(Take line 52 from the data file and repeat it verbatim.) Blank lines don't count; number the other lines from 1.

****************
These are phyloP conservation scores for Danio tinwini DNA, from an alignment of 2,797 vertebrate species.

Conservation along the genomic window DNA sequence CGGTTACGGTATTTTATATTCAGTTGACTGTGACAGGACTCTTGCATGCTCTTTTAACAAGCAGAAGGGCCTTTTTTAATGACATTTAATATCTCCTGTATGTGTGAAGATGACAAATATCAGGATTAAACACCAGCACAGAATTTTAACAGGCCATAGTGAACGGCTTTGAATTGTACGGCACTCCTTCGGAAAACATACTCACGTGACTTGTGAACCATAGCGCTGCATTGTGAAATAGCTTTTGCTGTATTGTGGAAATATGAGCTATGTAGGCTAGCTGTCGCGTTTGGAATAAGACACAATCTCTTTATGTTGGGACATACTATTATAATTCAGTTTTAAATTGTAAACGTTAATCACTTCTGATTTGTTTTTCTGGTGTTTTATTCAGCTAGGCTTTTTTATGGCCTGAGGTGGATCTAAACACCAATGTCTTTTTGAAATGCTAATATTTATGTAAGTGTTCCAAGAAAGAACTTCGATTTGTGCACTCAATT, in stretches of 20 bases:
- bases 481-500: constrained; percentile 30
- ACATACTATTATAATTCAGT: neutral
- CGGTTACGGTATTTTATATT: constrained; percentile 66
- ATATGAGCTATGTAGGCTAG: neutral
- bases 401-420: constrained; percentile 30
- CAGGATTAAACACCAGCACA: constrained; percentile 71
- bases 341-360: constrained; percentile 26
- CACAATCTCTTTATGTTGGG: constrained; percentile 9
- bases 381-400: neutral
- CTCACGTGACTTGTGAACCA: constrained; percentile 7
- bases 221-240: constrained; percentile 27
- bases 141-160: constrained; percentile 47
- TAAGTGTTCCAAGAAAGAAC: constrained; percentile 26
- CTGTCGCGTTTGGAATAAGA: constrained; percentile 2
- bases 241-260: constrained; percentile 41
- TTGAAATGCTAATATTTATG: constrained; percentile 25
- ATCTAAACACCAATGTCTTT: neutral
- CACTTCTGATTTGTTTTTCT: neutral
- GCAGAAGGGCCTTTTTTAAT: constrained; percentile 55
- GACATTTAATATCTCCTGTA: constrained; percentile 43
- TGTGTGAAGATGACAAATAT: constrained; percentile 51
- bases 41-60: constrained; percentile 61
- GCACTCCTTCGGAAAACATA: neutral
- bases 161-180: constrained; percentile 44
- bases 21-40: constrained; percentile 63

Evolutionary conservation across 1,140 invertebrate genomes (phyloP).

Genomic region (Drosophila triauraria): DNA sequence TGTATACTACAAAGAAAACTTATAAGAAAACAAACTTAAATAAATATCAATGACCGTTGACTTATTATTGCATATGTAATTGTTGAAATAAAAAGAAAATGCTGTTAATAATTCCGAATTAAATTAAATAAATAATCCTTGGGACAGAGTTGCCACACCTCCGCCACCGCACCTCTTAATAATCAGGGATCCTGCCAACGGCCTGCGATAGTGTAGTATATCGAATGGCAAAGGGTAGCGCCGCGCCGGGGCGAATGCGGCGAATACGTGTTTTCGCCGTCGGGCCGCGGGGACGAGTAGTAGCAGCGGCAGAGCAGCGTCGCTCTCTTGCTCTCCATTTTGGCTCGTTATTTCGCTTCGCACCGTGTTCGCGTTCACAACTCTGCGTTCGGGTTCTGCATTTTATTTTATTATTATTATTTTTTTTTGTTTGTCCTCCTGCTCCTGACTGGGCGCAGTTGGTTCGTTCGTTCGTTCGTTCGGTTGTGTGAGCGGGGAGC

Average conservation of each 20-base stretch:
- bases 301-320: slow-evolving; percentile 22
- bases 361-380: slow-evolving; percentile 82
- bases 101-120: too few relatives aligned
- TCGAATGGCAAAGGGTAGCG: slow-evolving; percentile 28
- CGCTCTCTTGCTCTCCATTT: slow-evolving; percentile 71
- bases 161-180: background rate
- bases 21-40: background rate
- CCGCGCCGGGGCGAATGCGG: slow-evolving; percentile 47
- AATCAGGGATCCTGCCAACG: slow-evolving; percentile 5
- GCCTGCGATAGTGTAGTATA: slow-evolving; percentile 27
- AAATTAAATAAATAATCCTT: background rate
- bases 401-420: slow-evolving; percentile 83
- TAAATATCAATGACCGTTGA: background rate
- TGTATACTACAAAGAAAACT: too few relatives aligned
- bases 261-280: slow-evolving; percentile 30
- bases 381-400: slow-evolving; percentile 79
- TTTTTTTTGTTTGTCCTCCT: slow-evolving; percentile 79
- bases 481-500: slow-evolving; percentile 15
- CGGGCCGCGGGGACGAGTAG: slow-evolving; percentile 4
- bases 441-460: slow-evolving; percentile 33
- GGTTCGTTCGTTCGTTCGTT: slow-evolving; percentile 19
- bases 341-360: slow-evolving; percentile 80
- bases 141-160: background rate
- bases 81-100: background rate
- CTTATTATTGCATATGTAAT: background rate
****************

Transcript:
- bases 341-360: slow-evolving; percentile 80